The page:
Entertainment Asset Management SANS Spell Profitability For Audio Post Houses

The audio post-production business is going through its most cataclysmic changes since the digital audio workstation replaced magnetic tape. Most of the single project assignments previously done in audio post facilities are now completed by independent producers in their personal desktop environments. The work now driving facilities in the audio post-production business includes large-scale productions, ongoing advertising and promotional campaigns, and longform TV series. It's a new game with new challenges for productivity and profitability.

Storage area networks (SANs) are the "next big thing" for today's audio post-production business. An audio/video storage area network connects all the workstations in an audio/video facility to the same data storage pool. This enables universal access by every workstation (via fibre channel) to all active projects as well as all of the facility's sound effects and music libraries.

Audio editors can simultaneously work on different elements of the same audio post-production project. One editor may work on sound effects while another editor works on dialog editing, and a third editor works on music elements. At the same time, sound designers and effects specialists have access to the centralized sound effects and music library files to work on different projects simultaneously from any workstation on the network.

High-quality, creative sound design and audio post-production is as much in demand as ever. But with audio/video facilities being more and more large-project driven, the pressure is on like never before to efficiently handle large-scale contracts while addressing the fiercely competitive post-production environment.

We had Jeff Elterman, a fibre channel network consultant configure the storage area network for us. He recommended a short list of equipment including: Fujitsu 73G 2Gb/sec fibre channel drives, a QLogic SANbox2 switch, a Chaparral VFS113 router, ATTO 3300 fibre channel host bus adapters and Accelware software, and an Exabyte M2 native fibre channel tape drive. To avoid the potential for problems it is critical to go with equipment that has been proven to work together. This short list fit the bill cost-effectively. We were able to keep our operation up and running during the three days that it took to connect our audio suites and machine room with fiber optic cable and install the equipment.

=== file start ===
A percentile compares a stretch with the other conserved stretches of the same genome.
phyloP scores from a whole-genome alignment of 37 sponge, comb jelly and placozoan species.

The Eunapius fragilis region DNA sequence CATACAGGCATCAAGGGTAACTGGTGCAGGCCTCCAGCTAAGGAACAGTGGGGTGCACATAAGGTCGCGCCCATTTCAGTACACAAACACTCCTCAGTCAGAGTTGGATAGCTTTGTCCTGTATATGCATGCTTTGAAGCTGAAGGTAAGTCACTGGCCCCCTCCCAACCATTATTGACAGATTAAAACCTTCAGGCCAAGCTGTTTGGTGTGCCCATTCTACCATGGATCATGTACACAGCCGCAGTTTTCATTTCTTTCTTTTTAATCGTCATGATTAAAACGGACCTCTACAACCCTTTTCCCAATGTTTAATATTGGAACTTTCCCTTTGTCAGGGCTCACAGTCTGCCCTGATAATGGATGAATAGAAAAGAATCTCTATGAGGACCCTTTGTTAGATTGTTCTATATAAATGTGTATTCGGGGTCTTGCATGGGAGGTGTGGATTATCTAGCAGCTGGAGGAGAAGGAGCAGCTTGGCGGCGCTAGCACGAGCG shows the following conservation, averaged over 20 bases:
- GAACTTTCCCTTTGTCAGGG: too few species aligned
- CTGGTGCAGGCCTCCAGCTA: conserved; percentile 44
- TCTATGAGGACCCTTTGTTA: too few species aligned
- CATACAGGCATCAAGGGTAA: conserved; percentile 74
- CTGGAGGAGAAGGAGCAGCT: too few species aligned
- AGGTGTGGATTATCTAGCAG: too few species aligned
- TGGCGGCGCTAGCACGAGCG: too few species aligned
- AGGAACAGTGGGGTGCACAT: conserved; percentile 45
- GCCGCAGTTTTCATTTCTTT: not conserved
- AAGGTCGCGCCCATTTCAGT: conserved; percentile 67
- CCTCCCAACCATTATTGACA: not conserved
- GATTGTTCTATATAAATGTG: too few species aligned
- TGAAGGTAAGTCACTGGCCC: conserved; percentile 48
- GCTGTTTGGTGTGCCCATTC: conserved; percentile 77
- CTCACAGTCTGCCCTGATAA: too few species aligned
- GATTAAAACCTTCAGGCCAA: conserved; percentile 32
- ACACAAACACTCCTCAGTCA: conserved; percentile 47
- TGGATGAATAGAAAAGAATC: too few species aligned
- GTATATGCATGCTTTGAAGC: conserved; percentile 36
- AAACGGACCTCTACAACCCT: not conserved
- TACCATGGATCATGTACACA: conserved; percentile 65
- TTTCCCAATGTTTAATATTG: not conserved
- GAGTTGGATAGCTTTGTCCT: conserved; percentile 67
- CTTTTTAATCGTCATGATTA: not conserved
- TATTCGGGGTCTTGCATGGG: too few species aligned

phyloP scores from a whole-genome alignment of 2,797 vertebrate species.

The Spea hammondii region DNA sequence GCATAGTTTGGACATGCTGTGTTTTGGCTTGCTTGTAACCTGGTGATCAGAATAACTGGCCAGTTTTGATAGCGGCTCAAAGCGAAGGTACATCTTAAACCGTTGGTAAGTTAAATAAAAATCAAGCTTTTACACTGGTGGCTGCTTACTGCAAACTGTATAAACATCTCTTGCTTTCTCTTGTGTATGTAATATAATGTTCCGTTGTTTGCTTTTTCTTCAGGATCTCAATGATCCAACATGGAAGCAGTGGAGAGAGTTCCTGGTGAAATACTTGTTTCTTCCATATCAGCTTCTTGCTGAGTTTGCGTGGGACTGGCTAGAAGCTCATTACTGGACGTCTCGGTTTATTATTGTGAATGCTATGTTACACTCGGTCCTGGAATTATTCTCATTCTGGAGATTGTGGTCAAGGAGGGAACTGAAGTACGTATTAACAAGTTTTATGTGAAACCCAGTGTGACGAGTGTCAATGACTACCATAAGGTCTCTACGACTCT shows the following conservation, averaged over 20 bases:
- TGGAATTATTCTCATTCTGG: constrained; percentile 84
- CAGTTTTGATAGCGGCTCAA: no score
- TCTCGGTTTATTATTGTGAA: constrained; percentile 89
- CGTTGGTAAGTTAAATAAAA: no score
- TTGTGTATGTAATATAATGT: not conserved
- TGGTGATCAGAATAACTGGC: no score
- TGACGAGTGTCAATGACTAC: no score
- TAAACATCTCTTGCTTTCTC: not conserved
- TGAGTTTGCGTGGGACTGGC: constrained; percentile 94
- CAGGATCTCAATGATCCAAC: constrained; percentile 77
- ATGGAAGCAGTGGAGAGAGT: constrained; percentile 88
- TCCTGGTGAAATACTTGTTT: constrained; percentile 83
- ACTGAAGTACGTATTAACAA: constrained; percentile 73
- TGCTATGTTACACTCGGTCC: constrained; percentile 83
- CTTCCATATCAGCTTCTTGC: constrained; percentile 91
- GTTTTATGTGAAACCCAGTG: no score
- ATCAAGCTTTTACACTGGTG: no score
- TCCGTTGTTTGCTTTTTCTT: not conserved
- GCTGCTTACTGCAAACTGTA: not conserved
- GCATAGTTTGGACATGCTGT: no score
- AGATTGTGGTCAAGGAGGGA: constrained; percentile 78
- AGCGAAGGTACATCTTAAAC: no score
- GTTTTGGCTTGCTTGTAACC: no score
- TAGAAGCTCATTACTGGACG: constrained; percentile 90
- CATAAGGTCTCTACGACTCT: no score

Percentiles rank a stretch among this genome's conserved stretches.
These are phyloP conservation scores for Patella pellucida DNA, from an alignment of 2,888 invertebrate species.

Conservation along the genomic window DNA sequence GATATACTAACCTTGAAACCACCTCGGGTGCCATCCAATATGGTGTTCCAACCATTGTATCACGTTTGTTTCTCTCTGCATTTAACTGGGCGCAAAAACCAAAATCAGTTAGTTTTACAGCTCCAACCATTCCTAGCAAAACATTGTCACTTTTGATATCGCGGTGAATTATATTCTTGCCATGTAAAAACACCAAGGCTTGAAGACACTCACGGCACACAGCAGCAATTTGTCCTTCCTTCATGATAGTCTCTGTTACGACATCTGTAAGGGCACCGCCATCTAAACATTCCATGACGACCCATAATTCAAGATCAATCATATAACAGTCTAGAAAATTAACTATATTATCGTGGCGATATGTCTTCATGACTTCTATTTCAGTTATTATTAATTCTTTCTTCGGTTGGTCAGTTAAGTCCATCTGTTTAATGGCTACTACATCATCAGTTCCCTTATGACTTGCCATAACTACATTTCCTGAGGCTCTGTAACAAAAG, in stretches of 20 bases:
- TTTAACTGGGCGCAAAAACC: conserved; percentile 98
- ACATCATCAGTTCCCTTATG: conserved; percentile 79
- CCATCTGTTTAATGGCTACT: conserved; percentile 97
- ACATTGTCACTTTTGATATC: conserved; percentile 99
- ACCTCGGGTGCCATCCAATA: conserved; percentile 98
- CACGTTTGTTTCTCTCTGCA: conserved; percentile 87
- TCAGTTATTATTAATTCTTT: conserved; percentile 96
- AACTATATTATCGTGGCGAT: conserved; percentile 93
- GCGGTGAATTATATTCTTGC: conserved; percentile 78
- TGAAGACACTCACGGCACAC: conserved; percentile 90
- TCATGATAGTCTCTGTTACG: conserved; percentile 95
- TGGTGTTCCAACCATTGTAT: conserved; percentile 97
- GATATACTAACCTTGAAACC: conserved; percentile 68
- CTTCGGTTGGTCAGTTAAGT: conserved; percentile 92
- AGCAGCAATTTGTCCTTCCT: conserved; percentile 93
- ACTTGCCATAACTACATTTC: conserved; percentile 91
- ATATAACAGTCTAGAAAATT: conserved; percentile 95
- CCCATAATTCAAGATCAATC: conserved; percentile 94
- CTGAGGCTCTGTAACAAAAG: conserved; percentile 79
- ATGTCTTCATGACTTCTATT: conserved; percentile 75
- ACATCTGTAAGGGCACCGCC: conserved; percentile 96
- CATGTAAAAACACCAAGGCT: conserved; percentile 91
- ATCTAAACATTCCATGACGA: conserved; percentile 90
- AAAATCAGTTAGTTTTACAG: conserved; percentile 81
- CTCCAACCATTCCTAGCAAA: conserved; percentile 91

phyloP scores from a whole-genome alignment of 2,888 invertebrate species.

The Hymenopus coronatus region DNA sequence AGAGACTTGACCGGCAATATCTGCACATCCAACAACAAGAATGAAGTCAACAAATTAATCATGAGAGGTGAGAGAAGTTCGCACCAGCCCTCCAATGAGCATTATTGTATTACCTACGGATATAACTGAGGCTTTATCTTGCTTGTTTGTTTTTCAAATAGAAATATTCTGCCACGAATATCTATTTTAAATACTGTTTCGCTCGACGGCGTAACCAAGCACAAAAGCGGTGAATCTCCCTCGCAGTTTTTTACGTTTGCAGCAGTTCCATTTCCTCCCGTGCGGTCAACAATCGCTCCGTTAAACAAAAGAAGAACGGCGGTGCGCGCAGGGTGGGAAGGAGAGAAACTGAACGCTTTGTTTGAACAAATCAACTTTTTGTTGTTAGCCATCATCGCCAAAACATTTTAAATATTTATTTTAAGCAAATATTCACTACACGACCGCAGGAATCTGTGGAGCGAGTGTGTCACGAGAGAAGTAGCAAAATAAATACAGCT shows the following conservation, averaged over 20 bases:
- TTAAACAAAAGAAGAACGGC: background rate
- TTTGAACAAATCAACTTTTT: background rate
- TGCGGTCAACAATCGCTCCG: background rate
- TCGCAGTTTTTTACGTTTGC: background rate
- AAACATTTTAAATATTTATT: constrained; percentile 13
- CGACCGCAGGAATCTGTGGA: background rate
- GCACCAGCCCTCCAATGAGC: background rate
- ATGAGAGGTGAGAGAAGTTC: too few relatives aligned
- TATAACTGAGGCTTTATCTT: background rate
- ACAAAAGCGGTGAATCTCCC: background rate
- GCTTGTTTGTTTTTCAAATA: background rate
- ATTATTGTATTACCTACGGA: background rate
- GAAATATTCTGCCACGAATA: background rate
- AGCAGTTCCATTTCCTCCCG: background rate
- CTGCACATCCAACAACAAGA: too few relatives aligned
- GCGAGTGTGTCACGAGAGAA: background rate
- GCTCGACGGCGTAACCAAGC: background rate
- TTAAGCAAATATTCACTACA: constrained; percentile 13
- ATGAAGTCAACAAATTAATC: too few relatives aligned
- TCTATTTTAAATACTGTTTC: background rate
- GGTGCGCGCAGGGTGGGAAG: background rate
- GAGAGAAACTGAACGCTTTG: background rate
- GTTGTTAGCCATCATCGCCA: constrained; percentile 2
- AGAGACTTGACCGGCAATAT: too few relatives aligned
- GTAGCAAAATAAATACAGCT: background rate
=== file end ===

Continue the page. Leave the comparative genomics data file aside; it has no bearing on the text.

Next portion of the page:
Recent projects at Onomatopoeia have benefited tremendously from our use of a storage area network. One of our most fiendishly complex projects to date was for Scholastic Interactive's Phonics Reading Series, which involved 60 (!) books going onto CD-ROM. The work entailed our recording, editing and processing more than 25,000 individual sound files. Ten full-time recording engineers and sound editors were involved in the project.

The Scholastic project carried two main challenges. The first was producing extremely clear, very low resolution sound--after all, it is a phonics program. Every word, every syllable, every phoneme had to be 100 percent clear. Second was the data management issue: keeping track of 25,000+ sound files through every step of the process.

We first recorded all books being read beginning-to-end. Then, every individual word of every book was separately recorded so the student using the CD-ROM could click on any word and hear it correctly pronounced. Next, each individual phonic element was separately recorded so the user could double-click and hear the phonic breakdown of a word ("listen: ll--ih--ss--n"). We also recorded approximately 10 narrated activities per book, as well as help info for all aspects of the CD-ROM. Every individual sound file was processed to a low-resolution format and optimized, then placed on our FTP server for access by the client.

The success of the project was closely tied to the data management and workflow. There were two shifts running, each with four sound editors and a project manager/assistant manager. Our SAN made the project, which could have easily been a nightmare, into a precise process. In fact, the work was completed and delivered two weeks ahead of schedule.

Before we installed our SAN we wouldn't have been able to handle the volume of business we do now. Without a SAN, even going after projects like Scholastic Phonics would be impossible.

We have been able to accomplish at least 33 percent more work in the same amount of time as compared to when our facility did not have a SAN. This increased productivity quickly offsets the investment. The ability to handle several large productions at the same time enables us to go after the most profitable work.

The day is coming when competing for large-scale audio contracts without a SAN will be like trying to efficiently handle large scale audio post-production without digital audio workstations. Storage area networks will soon be an integral part of every audio post facility. It's the next logical step to staying competitive in the audio post business.